Experts tout value of clearing Maltby Lakes spruce trees

NHR_L_0320 maltby lake 4_ag
NHR_L_0320 maltby lake 4_ag

WEST HAVEN >> Last summer, the chain saws revved up and the first of the cutting of the Norway spruce trees at the Maltby Lakes Recreation Area began.

Fast forward, and the final trees, infected or at risk of infestation by invasive southern pine beetles, were hauled out about two months ago, leaving behind a habitat that will benefit the area’s wildlife, according to Alexander Amendola, forester for the South Central Regional Water Authority.

While the cutting has left an eyesore for many neighbors and visitors, who must purchase a pass to use the area and have called the RWA to complain, Amendola said that the cutting will ultimately benefit the forest and the wildlife.

“It’s actually fantastic for the forest,” he said. “Connecticut has a huge problem with a lack of young forests.”

“If you want to aid wildlife, you’re going to want regeneration,” Amendola added.

Benefits of youth

A lot of young forests are lost to development, said Tom Andersen, communications director for the Connecticut Audubon Society.

Some bird species, such as blue-winged warblers, which rely on shrubbery and prairie-like habitats indicative of young forests, have been declining at a rate of 9 percent per year, according to Andersen.

“Those birds are declining at an alarming rate,” Andersen said. “We’ve lost a lot of that habitat.”

Andersen said the Audubon Society has taken on clearing projects on about 250 acres across the state to manage and maintain those younger forests filled with shrubs for the migratory birds.

“It looks abysmal when it’s first done,” he said of the cutting. “But, it’s bound to be a good idea, even if it’s going to look ugly.”

Ideally, in Connecticut, about 10-15 percent of the forests should be young, or open spaces filled with brush where young saplings can grow with ease with access to sunlight, according to Jeffrey Ward, a chief scientist in the Department of Forestry and Horticulture at the Connecticut Agricultural Experiment Station.

Ward said statistics gathered by the CAES over the years have shown a decline in young forests statewide with only about 5 percent of young forest left.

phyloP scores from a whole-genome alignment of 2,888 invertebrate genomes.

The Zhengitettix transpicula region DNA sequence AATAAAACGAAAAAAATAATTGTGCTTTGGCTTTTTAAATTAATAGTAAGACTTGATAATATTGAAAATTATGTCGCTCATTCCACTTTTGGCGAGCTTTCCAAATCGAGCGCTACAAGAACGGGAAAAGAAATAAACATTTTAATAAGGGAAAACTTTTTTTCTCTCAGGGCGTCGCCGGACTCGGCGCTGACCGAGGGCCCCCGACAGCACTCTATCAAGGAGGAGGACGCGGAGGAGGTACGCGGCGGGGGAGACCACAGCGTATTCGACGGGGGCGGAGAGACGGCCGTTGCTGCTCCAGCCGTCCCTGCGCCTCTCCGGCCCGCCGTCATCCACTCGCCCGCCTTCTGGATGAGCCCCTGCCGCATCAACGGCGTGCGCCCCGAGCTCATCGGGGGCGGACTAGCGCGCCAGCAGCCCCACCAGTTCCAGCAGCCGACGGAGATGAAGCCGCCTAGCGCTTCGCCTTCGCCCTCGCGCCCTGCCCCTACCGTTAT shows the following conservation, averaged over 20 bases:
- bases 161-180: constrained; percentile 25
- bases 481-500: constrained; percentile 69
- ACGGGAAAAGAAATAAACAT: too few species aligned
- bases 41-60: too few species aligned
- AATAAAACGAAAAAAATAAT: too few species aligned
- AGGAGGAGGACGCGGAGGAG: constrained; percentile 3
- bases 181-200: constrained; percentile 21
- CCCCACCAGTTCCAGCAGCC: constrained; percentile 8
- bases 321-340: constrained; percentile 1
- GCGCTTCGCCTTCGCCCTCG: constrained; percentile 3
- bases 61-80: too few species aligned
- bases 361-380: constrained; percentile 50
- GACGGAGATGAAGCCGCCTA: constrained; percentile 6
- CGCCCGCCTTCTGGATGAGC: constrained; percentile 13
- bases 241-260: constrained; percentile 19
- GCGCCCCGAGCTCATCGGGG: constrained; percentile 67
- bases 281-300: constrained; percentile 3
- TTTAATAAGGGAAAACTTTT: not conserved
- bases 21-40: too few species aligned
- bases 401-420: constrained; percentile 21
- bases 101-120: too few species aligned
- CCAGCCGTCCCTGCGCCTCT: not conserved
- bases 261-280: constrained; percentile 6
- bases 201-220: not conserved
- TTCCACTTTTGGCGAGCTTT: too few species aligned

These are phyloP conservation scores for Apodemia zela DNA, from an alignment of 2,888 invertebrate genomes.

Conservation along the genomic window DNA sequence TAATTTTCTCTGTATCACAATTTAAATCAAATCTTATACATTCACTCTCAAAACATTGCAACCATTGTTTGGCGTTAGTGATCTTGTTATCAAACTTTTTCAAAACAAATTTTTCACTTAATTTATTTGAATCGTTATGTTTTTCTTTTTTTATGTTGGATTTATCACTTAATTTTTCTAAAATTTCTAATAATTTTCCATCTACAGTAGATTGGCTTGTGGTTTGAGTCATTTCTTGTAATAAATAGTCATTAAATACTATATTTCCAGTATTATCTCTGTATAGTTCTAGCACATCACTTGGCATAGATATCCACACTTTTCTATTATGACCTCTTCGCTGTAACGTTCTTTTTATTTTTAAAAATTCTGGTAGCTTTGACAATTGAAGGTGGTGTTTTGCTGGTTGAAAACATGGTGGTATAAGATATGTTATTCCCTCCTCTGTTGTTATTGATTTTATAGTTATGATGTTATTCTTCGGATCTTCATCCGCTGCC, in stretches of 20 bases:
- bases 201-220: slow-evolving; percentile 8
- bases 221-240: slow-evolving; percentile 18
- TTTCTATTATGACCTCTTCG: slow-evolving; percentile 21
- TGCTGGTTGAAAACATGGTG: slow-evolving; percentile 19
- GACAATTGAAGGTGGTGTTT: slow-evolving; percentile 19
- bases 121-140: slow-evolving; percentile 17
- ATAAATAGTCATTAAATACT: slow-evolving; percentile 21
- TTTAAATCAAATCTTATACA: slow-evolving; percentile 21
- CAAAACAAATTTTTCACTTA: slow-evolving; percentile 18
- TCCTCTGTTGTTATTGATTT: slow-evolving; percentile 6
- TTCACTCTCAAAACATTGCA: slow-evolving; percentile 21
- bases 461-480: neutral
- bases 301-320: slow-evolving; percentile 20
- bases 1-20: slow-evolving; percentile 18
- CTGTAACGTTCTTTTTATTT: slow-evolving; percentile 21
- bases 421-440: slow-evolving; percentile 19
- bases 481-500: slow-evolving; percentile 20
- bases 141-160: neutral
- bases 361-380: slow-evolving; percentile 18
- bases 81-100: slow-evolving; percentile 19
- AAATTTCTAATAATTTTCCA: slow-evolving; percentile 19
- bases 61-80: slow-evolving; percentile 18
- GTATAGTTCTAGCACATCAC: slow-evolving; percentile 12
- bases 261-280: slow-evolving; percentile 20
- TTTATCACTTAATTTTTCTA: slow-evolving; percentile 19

By not cutting trees or doing controlled burns in older, mature forests, regeneration is not possible, and wildlife and tree species miss out on the benefits, Ward said.

“We want to have a wide variety of habitats,” he said, adding that many bird species, turtles, snakes and deer, need young forests to thrive and raise their young. Young forests are bursting with seeds and fruit, he said.

“It’s like an all-you-can-eat buffet before they head south for the winter,” he said.

Future of Maltby Lakes

The removal of about 444,000 board feet of timber from the Maltby Lakes Recreation Area was spurred by an infestation last year of the southern pine beetle, a pest that attacks conifers and does not typically live this far north, Amendola said. Board feet are measured as 12-by-12 squares of wood that are 1 inch thick, Amendola said. The timber will be processed to make building materials or mulch, depending on the quality of the wood, he said.

The clearing of the infested spruce and surrounding older trees that also were susceptible to being invaded and killed by the effects of the beetles looking for food, was recommended by the U.S. Forest Service, Amendola said. It’s a method that has a high rate of success in eliminating the invasive pests in an area.

Southern pine beetles feast on coniferous tree trunks, spreading a blue stain fungus that helps feed their young, according to the CAES. Strong, healthy trees can reject the beetles with their resin.

“Most people don’t realize trees have a pathological life,” Amendola said. The spruce trees in the Maltby Lakes area live an average of 80 years to 120 years and were quite old, he said, therefore more susceptible to the beetles.

The Maltby Lakes region is not ideal for these spruce trees to grow, given the quality of the soil and proximity to development and Derby Avenue, he said. To help the growth of new trees, Amendola said the soil was broken up a bit during the logging, to help loosen buried seeds and allow them to germinate this spring.

No spruce trees will be planted this spring, Amendola said, but he is hopeful some hardwoods, such as oak and tulip trees, will start to grow on their own.

The RWA manages 27,000 acres of land surrounding 10 active reservoirs in the region. The Maltby Lakes are not active reservoirs, but the water company manages surrounding land to maintain good water quality.